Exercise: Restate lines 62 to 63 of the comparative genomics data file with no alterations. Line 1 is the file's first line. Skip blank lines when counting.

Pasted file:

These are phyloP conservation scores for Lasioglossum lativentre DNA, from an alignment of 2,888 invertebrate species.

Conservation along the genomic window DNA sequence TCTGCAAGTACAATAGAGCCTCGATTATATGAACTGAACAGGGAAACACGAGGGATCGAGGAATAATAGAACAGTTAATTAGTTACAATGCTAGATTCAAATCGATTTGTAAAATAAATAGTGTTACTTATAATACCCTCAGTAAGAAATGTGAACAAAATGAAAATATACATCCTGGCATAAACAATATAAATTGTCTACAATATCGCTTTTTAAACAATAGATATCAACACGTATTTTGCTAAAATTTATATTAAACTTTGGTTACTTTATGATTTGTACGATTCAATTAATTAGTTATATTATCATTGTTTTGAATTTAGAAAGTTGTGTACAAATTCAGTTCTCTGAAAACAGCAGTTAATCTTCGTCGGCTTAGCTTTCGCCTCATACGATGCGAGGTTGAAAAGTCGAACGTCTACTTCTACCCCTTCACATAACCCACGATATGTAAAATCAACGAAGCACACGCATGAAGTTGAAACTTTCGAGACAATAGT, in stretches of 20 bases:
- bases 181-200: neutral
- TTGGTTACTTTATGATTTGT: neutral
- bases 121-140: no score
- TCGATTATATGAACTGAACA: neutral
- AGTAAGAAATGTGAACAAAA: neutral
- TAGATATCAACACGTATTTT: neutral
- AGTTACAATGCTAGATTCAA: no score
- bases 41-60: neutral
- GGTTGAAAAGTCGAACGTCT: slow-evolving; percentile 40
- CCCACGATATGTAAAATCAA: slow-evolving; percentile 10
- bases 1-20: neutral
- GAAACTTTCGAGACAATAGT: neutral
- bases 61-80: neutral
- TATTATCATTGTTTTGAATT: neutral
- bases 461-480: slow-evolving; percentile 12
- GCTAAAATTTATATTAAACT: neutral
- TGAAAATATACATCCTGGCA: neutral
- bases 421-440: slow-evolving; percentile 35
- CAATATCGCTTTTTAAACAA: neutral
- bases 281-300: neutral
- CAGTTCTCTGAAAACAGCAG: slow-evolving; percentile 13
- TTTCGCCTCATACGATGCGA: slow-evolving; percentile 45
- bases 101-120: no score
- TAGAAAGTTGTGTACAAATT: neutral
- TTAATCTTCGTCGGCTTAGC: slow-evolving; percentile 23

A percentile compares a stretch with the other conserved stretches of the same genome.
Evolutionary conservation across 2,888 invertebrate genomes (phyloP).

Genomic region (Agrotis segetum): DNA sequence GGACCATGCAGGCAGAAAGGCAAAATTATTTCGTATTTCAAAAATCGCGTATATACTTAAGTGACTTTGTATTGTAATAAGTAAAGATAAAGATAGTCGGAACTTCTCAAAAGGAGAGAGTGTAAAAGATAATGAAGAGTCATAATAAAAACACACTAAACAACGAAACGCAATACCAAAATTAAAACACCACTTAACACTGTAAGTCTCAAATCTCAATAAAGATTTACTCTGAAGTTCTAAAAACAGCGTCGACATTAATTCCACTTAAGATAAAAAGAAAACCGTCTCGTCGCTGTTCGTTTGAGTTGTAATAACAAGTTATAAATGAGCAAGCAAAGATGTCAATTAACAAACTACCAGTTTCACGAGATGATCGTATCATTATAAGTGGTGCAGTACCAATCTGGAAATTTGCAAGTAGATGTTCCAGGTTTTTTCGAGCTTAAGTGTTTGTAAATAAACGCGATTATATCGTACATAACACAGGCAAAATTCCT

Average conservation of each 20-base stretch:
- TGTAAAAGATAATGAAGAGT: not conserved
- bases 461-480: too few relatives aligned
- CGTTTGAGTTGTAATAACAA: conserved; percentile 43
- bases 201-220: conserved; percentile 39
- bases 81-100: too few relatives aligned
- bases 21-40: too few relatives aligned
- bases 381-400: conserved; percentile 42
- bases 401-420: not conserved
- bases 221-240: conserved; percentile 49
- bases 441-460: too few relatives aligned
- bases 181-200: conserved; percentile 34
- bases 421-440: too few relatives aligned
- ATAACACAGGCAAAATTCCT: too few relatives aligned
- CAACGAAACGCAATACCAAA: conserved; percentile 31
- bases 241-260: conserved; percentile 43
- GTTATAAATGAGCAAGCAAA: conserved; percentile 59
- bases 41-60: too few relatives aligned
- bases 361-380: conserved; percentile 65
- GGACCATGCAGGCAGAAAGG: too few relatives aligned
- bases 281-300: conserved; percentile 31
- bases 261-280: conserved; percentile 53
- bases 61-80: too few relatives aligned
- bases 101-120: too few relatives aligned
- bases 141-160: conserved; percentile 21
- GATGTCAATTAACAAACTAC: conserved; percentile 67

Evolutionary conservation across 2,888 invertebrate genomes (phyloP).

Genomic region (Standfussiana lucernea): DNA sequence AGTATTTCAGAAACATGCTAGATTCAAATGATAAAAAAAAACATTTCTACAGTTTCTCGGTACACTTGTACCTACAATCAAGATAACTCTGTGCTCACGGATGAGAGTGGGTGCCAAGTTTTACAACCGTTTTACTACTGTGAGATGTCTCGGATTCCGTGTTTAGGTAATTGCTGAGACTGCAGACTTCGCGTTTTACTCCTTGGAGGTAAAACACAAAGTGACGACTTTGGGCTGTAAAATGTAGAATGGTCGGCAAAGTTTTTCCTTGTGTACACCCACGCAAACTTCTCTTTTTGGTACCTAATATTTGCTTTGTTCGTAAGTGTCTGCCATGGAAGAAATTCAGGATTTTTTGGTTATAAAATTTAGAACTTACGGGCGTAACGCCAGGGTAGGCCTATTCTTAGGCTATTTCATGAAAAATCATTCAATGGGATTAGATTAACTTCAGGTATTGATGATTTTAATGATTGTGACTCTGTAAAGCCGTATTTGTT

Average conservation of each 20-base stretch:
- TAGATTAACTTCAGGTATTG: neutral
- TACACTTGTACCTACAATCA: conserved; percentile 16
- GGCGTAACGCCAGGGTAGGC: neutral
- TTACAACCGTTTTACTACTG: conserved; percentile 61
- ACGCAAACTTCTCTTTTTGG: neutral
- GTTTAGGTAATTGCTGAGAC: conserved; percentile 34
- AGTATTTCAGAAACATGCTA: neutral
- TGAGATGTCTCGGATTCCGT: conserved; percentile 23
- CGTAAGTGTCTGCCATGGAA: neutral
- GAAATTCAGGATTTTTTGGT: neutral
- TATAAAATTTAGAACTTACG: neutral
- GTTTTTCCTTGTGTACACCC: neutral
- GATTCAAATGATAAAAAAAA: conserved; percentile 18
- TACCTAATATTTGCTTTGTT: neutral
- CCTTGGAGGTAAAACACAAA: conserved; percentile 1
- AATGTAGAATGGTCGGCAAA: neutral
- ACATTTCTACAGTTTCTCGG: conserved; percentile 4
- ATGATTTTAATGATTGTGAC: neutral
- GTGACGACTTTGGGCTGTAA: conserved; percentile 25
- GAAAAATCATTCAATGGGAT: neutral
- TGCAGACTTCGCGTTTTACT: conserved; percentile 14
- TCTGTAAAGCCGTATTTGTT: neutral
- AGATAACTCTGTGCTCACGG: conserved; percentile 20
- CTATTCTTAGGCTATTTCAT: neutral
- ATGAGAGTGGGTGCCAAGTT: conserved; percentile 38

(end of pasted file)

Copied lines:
- GGCGTAACGCCAGGGTAGGC: neutral
- TTACAACCGTTTTACTACTG: conserved; percentile 61